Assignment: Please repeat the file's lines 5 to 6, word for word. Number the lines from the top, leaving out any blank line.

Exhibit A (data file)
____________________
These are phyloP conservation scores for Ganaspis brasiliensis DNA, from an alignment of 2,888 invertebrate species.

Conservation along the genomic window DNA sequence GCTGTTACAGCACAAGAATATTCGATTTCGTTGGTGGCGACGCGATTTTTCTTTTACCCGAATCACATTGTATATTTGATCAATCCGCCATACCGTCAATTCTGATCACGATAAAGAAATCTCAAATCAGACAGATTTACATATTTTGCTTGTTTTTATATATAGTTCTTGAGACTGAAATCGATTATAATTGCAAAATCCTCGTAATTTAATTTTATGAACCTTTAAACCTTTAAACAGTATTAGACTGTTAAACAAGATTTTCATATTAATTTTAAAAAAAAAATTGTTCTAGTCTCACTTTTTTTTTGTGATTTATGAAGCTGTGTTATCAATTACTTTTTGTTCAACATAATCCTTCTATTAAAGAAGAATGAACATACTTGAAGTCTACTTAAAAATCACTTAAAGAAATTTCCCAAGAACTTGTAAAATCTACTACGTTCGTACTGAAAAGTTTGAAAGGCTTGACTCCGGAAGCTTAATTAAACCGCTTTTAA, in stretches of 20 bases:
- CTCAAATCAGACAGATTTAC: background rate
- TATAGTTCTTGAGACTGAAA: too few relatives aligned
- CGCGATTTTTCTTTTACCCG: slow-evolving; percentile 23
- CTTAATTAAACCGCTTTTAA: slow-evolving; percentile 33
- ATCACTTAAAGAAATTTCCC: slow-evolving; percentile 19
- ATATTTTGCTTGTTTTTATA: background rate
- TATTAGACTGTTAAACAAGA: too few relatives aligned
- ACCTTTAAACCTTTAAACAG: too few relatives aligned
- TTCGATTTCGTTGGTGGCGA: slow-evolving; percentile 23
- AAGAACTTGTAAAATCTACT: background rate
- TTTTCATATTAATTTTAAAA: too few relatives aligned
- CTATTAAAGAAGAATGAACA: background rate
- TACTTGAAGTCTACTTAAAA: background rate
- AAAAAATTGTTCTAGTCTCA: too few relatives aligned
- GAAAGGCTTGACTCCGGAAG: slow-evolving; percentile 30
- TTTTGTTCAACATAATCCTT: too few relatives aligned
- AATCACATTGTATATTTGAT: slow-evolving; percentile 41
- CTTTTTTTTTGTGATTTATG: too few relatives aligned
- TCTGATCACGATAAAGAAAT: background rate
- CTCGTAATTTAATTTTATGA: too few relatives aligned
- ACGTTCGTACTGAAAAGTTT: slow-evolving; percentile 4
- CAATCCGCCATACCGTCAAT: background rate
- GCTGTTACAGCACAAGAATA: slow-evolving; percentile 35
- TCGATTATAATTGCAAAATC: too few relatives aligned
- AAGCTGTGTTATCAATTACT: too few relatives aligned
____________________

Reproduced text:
- CGCGATTTTTCTTTTACCCG: slow-evolving; percentile 23
- CTTAATTAAACCGCTTTTAA: slow-evolving; percentile 33